Who Is Protected? What’s Wrong ith Exclusionary Policies

Sally J Kenney

Research output: Contribution to journalArticlepeer-review

1 Scopus citations

Abstract

Many employers have excluded women whose infertility is not medically documented from allegedly hazardous work claiming they feared if the women became pregnant, their fetuses would be harmed. In United Auto Workers v. Johnson Controls, the Supreme Court held in 1991 that so-called "fetal protection policies" are unlawful sex discrimination. After examining four cases challenging exclusionary policies in Britain and the United States, this article unmasks and argues against the assumptions underlying such policies. By returning to well-established sex discrimination doctrine, moving away from a male norm, and reaffirming women’s right to both work and have children, the Supreme Court’s decision in UAW V. Johnson Controls is an important victory. The decision should help to break down job segregation, prompt the EEOC to act, and clear the way for addressing questions of health and safety rather than equality and difference.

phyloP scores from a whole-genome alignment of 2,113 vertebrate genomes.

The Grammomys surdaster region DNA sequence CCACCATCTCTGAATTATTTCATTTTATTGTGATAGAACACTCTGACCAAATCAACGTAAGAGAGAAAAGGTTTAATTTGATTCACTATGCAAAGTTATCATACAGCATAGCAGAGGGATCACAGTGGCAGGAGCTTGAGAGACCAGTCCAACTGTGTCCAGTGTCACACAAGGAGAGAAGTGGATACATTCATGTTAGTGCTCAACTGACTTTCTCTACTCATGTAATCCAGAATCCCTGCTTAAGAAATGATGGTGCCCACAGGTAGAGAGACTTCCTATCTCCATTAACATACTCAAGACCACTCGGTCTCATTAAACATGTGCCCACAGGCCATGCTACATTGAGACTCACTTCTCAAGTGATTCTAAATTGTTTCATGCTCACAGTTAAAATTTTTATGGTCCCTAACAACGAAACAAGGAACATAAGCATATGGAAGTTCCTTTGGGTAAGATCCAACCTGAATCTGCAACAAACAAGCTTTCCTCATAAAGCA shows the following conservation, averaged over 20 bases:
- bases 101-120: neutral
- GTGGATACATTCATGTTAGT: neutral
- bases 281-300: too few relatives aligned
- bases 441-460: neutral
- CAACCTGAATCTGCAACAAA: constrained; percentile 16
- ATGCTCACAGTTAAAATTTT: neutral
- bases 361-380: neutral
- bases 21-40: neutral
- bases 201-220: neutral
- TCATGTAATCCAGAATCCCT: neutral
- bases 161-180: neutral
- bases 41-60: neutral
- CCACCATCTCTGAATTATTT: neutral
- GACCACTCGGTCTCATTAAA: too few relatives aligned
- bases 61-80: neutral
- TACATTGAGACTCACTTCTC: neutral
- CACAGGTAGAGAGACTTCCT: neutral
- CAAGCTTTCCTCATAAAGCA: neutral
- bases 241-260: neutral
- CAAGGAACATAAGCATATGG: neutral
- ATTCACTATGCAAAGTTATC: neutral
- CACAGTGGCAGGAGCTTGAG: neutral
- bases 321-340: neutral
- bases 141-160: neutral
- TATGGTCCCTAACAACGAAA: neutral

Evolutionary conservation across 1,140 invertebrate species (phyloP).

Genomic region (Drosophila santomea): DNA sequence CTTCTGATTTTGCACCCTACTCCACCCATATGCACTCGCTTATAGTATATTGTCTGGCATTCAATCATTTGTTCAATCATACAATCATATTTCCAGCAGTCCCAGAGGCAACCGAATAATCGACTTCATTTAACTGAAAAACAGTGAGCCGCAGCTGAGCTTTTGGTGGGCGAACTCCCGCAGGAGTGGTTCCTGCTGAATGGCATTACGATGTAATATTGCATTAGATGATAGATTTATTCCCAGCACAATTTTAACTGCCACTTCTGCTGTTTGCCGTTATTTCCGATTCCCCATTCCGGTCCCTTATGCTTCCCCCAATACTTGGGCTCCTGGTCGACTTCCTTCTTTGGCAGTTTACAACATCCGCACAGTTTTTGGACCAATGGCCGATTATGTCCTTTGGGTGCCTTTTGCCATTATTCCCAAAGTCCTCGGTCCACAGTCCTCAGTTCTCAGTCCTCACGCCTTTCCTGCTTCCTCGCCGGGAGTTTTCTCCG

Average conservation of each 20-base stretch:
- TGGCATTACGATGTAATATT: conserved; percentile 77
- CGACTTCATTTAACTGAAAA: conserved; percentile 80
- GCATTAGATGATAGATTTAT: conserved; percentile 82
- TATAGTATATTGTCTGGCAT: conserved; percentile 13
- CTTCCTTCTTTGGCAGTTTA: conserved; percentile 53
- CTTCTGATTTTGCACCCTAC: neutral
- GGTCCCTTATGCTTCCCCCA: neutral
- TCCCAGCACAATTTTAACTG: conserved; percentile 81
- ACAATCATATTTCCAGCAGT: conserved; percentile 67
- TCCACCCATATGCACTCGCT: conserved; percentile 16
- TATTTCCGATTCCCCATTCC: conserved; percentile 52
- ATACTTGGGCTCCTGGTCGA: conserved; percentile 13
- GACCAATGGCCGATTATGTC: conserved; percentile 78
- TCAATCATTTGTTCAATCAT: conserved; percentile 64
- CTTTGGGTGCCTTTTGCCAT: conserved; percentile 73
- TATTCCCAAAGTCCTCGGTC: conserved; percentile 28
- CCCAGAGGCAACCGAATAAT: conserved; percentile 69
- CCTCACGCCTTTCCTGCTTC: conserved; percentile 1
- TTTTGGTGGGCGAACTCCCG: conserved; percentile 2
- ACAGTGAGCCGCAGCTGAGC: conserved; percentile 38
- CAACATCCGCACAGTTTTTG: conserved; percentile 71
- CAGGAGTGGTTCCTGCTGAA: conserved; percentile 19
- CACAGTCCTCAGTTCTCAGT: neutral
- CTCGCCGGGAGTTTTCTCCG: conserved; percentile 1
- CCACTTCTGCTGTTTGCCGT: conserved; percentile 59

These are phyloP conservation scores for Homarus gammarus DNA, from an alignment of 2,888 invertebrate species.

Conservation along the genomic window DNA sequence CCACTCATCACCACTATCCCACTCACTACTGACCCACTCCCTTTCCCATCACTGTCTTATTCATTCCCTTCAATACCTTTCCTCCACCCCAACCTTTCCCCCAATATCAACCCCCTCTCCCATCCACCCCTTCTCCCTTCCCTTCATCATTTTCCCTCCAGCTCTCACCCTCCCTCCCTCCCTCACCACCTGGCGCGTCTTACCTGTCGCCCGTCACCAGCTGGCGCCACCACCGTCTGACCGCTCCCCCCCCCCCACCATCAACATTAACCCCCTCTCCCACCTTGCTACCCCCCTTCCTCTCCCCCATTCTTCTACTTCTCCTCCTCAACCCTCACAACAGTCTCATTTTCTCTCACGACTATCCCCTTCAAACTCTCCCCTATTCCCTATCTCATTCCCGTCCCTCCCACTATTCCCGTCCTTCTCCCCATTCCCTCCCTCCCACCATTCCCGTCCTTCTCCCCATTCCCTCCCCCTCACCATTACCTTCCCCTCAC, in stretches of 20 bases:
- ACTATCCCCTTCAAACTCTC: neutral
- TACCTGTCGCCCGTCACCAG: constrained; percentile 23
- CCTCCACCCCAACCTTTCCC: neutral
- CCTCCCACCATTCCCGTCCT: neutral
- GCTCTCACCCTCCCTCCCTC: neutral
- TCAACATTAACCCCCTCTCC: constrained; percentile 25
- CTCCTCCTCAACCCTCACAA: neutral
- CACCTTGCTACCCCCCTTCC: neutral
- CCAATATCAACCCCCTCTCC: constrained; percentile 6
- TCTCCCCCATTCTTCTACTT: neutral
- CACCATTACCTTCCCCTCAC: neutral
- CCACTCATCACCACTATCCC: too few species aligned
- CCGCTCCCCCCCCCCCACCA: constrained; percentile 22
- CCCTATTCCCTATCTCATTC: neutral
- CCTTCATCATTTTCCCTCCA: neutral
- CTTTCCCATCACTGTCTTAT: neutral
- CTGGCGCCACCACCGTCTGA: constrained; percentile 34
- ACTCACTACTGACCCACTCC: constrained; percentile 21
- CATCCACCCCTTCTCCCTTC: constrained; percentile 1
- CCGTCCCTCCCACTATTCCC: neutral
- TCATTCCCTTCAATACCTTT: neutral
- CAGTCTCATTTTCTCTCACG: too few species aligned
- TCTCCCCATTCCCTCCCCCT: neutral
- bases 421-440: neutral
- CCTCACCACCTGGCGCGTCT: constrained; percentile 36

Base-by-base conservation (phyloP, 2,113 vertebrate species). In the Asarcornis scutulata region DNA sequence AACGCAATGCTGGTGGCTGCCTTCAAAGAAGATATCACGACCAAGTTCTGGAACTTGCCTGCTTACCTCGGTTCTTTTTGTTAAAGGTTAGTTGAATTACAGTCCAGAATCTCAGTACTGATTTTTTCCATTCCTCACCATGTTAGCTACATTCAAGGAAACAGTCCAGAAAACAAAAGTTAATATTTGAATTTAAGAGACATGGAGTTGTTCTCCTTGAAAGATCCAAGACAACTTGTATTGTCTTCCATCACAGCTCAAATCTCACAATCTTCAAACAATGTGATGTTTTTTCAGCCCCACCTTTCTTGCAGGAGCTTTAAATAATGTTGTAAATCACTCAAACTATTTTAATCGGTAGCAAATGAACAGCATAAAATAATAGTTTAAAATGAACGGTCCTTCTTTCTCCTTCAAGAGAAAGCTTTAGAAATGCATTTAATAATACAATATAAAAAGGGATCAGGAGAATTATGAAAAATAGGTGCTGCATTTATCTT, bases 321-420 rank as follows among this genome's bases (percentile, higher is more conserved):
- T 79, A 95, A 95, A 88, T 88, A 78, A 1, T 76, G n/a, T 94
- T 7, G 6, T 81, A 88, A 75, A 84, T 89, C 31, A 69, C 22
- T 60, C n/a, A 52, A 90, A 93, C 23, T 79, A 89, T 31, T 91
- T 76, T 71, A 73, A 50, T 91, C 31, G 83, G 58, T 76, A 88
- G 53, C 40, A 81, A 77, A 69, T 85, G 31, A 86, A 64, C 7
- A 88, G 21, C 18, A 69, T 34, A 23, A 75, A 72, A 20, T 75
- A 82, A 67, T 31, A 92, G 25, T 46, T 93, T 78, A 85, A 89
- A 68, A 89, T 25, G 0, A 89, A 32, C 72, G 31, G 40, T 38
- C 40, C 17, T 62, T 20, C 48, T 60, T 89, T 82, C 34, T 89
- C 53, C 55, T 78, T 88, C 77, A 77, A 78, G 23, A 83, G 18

Original languageEnglish (US)
Pages (from-to)153-173
Number of pages21
JournalWomen and Politics
Volume13
Issue number3-4
DOIs
StatePublished - Apr 26 1994

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